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Random thoughts on the 2010 Winter Games Opening Ceremonies

Beautiful but occasionally odd Opening Ceremonies of the 2010 Winter Olympics.  I generally detest these things because they are loaded with meaningless crap devoid of narrative that some art director thinks is challenging and contemporary, as opposed to something expository that might tell visitors and the folks at home something about the host nation.  So I was pleasantly surprised by the spectacle and staging.

You... shall not... pass!

Aurora borealis effects.

Aurora borealis effects.

Very neat orca effects.

Na'vi are actually self- loathing expats from Toronto, like everyone else in Vancouver.

Welcome to Lilith Fair 1998.

Most boring segment based on equally boring "Who Has Seen The Wind?", by W.O. Mitchell.

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Do NOT let these people talk through your broadcast event. Ever.

One item that was a real letdown, though, was the commentary.  On CTV, Lloyd Robertson and Brian Williams should have shut their pieholes during the staged “show” portion.  Instead they were offering inane descriptions of things the camera was already showing us.  Imagine sitting through Star Wars with Lloyd and Brian sitting behind you, reciting gems like this:  “The small, heavily outnumbered Rebel Alliance strike group is approaching the Death Star.”  “Tough break for Porkins, looks like he was shot down.”  “Luke is putting aside his targeting visor and relying on the mystical properties of the Force.”   “Apparently those proton torpedoes found their way through the thermal exhaust vent to a critical system!”  Yeah, thanks.  We’re seeing the same damn images you are; just shut up and let me enjoy it.  Nothing is more annoying than guys that talk through the show.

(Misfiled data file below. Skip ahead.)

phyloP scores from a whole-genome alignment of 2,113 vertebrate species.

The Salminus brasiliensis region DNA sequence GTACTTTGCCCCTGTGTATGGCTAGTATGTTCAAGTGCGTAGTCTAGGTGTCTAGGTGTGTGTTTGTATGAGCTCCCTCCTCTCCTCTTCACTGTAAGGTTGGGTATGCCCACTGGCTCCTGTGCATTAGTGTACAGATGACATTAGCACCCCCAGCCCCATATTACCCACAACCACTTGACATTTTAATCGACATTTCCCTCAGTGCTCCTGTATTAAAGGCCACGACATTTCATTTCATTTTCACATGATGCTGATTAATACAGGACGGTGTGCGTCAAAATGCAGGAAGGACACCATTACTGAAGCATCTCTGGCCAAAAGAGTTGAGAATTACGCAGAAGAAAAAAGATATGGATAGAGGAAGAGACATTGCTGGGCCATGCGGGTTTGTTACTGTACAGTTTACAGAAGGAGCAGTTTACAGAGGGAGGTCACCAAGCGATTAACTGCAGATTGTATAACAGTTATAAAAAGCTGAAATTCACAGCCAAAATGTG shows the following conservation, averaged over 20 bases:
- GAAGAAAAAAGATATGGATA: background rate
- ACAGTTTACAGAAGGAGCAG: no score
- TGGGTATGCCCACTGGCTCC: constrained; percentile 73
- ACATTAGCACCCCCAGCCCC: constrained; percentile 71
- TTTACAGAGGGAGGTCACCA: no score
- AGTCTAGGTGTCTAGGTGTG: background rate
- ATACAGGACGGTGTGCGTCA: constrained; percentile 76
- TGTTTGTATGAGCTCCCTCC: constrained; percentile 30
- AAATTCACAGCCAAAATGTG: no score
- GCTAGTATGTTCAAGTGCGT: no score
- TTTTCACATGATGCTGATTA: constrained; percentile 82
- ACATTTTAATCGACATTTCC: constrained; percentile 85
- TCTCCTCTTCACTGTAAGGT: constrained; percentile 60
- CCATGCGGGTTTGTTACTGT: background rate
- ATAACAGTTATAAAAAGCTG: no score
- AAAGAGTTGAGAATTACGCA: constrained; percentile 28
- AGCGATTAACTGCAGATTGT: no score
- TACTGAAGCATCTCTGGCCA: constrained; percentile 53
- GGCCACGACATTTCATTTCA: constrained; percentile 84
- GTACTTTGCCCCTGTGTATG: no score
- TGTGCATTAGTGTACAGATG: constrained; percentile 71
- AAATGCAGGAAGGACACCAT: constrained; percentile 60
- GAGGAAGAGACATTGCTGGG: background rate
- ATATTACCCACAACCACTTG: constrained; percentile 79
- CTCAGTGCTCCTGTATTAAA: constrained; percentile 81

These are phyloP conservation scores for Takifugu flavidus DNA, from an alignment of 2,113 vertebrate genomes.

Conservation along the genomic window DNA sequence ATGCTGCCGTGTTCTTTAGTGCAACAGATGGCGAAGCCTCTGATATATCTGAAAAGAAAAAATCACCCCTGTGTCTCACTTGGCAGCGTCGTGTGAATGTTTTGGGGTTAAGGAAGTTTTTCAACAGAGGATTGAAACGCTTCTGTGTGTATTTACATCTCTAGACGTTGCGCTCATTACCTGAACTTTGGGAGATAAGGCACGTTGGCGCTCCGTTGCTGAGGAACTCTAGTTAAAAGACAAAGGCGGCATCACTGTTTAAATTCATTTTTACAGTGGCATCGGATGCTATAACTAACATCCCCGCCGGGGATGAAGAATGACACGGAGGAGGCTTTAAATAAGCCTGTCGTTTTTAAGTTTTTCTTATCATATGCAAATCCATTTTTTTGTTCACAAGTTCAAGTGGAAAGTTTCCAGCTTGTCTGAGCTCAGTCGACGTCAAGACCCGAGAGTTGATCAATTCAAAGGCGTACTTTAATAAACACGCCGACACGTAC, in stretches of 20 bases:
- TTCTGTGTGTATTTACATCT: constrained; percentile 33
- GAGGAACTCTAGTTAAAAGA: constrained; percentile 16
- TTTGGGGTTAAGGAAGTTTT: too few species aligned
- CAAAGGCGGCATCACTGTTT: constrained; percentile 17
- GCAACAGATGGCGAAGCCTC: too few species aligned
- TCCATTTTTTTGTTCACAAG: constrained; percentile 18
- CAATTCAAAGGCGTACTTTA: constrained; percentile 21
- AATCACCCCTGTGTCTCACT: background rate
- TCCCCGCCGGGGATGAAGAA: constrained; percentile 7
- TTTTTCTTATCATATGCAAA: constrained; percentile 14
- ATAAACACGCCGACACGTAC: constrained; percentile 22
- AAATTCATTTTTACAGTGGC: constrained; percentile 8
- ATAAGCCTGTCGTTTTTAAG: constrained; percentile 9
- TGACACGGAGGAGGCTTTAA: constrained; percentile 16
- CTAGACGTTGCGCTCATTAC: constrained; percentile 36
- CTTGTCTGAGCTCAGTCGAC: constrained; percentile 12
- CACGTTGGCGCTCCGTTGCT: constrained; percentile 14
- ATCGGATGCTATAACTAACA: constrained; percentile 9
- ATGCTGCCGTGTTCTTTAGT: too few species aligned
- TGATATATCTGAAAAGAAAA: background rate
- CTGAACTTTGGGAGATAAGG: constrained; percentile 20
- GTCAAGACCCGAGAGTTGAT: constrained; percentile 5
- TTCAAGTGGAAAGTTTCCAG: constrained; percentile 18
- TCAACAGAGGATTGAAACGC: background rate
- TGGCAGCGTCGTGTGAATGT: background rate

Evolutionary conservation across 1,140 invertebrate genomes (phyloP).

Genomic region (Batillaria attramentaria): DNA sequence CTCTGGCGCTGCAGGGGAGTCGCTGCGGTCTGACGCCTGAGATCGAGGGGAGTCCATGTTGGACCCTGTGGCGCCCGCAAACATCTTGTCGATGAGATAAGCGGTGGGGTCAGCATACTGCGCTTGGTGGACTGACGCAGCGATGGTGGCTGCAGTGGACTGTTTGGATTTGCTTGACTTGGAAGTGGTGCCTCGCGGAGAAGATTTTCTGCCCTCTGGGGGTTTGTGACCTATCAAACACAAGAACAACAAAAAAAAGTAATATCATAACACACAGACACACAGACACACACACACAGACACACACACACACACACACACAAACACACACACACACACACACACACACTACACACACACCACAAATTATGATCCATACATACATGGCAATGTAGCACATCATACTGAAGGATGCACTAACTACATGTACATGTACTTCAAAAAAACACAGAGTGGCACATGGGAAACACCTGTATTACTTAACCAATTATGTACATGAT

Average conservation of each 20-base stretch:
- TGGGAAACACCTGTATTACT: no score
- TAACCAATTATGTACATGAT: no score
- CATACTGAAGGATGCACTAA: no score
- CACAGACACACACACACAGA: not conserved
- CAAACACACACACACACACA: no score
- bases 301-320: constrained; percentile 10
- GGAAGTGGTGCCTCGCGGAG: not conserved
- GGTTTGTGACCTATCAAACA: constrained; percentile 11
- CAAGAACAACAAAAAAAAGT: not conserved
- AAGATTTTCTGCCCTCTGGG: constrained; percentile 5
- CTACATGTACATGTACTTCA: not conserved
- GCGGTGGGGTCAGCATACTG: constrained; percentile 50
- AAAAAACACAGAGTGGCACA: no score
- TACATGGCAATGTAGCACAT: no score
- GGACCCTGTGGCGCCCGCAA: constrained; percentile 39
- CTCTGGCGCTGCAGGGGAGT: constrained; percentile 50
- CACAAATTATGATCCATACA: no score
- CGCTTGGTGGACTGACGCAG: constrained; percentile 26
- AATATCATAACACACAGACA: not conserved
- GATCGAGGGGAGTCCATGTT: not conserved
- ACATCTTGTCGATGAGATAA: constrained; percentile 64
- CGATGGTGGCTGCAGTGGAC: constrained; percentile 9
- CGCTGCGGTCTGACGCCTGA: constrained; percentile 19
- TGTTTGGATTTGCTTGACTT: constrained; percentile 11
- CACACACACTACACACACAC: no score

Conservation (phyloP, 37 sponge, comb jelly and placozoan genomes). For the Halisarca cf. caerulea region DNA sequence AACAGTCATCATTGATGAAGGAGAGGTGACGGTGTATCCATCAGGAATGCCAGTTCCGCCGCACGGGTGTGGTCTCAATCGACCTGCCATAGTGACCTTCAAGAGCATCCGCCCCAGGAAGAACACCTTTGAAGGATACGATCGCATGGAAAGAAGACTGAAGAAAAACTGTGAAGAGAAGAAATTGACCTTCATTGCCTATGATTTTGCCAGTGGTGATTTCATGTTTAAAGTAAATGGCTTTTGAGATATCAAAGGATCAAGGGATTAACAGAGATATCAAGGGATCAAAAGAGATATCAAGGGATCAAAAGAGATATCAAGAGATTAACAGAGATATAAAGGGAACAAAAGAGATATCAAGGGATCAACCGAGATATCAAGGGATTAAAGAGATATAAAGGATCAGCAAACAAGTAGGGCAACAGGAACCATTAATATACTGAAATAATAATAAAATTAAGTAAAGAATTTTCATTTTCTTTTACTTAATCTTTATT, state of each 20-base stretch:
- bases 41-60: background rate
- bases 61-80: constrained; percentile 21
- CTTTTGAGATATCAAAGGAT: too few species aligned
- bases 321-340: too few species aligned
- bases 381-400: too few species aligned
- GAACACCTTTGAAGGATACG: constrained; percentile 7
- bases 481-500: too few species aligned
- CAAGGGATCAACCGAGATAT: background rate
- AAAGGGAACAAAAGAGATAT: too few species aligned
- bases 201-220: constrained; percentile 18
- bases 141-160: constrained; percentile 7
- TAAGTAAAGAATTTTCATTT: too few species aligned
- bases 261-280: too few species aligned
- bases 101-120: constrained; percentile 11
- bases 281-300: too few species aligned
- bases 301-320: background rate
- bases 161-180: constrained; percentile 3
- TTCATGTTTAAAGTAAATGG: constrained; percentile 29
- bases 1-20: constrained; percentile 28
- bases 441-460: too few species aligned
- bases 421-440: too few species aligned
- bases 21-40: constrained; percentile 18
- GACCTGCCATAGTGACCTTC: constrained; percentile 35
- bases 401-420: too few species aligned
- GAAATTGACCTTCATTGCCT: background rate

Other parts of the ceremony were more fun.

It's Mecha-Bear! Run for your lives!

If I understand the staging correctly, in the prehistoric past, the Inuit people were attacked by an enormous Mecha-Spirit Bear, which broke up the sea ice sheets they lived on and forced them to flee for their lives.  They remember this terrifying tragedy through oral traditions passed down through the centuries.

As Paul Wells notes, the sad bit where Willem Dafoe died at the end of Platoon is engraved in our national memory.

Fiddling survived 21st century nuclear war and the collapse of Western civilisation.

Mel Gibson’s Mad Max films apparently had a titanic and enduring impact on the development of Celtic fiddling on the East Coast.